The Department of Energy announced today that it is awarding more than $17 million in grants to 23 universities to strengthen and encourage the development of new nuclear energy technologies.
The grants will come from the DOE's Nuclear Energy University Programs and will provide full grants for the higher education institutions that will help fund projects that will develop the next generation of nuclear energy technologies and ways to upgrade the current nuclear energy reactors across the country. Aside from developing new technologies, the projects will help train, educate, and prepare students and researchers to be leaders in the upcoming nuclear energy industry in the country.
"These projects are critical to research aimed at advancing our domestic nuclear industry and maintaining global leadership in the field. Through these investments we are also training and educating the next generation of leaders in the U.S. nuclear industry to help build a strong new energy economy."
About $12 million of the $17 million in grants will specifically go towards integrated research projects. These projects will aim to improve nuclear reactor efficiency and develop new ways to safely store spent fuel rods. The remaining $5.7 million will help universities offer education for nuclear engineers and scientists and purchase new, cutting-edge equipment and other resources.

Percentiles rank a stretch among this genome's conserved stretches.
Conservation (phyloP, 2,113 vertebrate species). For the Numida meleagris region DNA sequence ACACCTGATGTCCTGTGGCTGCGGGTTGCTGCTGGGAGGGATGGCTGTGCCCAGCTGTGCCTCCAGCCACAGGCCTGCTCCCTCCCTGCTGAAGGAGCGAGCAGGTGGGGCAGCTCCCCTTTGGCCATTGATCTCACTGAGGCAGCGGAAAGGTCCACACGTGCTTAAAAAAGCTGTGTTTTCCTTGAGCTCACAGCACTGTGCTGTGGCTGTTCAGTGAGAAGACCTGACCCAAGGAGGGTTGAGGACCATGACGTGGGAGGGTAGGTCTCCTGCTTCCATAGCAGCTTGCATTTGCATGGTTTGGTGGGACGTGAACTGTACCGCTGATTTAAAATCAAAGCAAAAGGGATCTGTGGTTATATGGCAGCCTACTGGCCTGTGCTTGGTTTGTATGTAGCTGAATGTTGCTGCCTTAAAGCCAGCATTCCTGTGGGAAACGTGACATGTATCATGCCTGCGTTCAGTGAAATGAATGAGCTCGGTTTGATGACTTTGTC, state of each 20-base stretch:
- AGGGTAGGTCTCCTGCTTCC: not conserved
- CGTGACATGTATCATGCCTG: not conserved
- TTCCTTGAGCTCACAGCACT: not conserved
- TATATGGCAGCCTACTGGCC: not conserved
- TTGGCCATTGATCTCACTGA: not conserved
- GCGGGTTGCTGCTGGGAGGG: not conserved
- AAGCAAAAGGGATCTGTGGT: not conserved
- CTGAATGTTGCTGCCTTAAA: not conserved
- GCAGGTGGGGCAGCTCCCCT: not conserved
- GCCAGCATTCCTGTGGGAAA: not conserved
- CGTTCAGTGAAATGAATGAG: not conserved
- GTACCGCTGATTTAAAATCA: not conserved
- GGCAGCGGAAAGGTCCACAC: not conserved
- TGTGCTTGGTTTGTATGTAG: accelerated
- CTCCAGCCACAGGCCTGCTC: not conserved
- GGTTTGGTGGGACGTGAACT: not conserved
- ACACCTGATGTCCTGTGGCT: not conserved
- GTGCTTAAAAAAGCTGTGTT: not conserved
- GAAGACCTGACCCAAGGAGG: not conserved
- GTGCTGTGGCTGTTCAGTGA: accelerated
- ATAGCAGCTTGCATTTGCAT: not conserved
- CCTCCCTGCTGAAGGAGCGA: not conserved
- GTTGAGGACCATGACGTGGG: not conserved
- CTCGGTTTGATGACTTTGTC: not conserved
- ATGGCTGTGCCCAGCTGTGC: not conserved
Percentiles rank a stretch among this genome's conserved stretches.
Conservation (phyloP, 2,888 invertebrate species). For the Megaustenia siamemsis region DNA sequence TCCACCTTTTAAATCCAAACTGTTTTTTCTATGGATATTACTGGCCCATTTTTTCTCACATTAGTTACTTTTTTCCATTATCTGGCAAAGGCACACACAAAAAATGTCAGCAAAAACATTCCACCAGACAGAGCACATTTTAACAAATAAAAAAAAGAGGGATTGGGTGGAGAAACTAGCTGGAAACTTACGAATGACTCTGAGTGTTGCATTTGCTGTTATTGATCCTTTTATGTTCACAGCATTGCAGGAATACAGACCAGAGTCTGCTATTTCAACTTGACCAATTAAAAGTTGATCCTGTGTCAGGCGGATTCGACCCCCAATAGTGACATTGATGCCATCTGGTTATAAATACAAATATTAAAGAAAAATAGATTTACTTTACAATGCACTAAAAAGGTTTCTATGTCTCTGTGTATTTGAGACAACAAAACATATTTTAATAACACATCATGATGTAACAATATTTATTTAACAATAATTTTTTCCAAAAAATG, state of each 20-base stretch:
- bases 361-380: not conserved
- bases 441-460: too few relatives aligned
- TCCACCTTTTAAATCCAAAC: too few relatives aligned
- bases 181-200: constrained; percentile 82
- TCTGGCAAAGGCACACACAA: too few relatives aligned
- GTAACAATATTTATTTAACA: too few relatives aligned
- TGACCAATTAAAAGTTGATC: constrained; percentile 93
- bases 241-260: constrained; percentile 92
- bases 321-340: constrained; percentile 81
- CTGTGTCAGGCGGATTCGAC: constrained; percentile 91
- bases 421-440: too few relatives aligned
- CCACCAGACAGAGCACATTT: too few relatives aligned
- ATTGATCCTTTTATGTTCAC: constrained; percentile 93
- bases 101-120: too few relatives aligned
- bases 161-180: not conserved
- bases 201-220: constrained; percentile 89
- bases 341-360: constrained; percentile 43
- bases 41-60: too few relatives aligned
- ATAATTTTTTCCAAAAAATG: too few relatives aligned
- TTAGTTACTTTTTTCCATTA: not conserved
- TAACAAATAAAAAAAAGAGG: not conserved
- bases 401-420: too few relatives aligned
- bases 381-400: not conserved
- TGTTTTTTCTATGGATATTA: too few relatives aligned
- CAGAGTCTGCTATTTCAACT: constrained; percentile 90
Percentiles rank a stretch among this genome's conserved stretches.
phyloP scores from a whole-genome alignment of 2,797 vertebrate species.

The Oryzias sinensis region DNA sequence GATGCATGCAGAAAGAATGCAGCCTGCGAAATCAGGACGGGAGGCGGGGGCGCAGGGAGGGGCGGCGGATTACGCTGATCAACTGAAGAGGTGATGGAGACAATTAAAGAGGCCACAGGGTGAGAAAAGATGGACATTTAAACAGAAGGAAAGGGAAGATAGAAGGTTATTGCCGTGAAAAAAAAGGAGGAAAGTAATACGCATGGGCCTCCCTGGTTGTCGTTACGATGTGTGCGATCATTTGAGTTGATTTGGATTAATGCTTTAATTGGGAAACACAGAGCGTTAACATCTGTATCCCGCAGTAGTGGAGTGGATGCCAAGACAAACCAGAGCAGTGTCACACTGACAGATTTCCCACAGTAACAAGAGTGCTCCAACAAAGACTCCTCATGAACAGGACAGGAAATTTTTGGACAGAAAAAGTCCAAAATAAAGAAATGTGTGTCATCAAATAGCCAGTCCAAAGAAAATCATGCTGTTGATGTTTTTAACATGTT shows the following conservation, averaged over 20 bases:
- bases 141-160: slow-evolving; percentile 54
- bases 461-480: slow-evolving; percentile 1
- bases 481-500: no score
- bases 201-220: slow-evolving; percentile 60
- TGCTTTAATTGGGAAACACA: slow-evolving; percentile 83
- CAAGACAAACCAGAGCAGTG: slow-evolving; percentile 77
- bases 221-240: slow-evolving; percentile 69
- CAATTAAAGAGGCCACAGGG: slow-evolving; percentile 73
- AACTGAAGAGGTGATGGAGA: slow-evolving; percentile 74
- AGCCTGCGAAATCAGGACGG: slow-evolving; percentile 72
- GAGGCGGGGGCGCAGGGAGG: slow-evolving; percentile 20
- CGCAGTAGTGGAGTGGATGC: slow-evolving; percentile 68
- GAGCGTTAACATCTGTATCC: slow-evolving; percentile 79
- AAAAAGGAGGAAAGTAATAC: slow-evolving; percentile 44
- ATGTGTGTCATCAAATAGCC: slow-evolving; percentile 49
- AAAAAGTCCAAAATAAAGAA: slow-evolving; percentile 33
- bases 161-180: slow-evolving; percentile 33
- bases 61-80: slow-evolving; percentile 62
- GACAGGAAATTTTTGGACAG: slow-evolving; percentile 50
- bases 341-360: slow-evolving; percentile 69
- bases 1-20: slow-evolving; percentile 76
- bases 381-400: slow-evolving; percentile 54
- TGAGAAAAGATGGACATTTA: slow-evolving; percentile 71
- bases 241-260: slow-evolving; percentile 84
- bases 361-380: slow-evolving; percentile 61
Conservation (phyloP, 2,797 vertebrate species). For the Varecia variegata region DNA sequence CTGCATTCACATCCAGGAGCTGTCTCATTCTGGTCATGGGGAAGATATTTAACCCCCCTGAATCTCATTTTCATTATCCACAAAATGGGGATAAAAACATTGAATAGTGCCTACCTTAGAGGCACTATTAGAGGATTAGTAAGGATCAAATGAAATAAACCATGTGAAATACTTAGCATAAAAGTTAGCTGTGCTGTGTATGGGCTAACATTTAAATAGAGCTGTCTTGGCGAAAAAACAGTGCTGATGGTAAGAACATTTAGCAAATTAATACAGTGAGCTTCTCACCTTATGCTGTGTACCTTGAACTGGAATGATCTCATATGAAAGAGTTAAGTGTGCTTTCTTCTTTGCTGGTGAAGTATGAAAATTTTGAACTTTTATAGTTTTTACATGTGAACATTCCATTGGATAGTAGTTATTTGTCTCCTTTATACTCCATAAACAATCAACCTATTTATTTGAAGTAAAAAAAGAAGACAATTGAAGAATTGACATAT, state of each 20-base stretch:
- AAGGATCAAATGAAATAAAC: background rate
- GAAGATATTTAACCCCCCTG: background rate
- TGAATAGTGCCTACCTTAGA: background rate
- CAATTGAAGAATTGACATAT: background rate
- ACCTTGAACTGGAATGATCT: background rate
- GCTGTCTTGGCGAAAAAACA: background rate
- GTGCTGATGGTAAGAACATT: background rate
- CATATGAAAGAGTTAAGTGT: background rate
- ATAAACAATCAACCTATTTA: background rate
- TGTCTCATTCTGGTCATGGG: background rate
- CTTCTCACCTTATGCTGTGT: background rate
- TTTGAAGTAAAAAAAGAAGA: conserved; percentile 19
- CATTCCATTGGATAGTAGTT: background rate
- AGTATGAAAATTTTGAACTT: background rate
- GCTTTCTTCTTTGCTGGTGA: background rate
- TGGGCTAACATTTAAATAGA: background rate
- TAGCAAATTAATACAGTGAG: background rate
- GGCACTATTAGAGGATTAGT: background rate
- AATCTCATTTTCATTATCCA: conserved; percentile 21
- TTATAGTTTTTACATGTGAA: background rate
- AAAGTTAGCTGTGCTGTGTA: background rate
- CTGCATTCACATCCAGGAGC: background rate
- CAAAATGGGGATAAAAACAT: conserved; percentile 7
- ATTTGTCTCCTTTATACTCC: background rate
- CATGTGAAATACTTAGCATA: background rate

The exact funding is $17,686,477 and the grants range from $65,738 to $7.5 million. According to the Boston Business Journal, the Massachusetts Institute of Technology is receiving the largest grant to test a new advanced reactor. MIT will also use the funding to partner with the University of California and the University of Wisconsin to develop these new technologies. MIT also received a separate grant of $148,000 to replace detectors in the MIT Research Reactor nuclear safety system.
The other colleges and universities receiving the grants include $4.5 million to Texas A&M University, $1,495,000 to Oregon State University, $300,000 to the University of Michigan, $200,000 to Rensselaer Polytechnic Institute, $200,000 to the Missouri University of Science and Technology, $292,756 to the University of Wisconsin, $150,000 to Idaho State University and $298,129 to the University of Nevada.
According to Yahoo! News, in early August the DOE announced $39 million in nuclear research grants to 31 academic institutions in 20 states. These awarded grants went to projects that focused on either fuel cycle research and development, reactor concepts research, nuclear energy advanced modeling, or transformative research.
Rachel Bogart provides an in-depth look at current environmental issues and local Chicago news stories. As a college student from the Chicago suburbs pursuing two science degrees, she applies her knowledge and passion to both topics to garner further public awareness.
- Nuclear Energy University Programs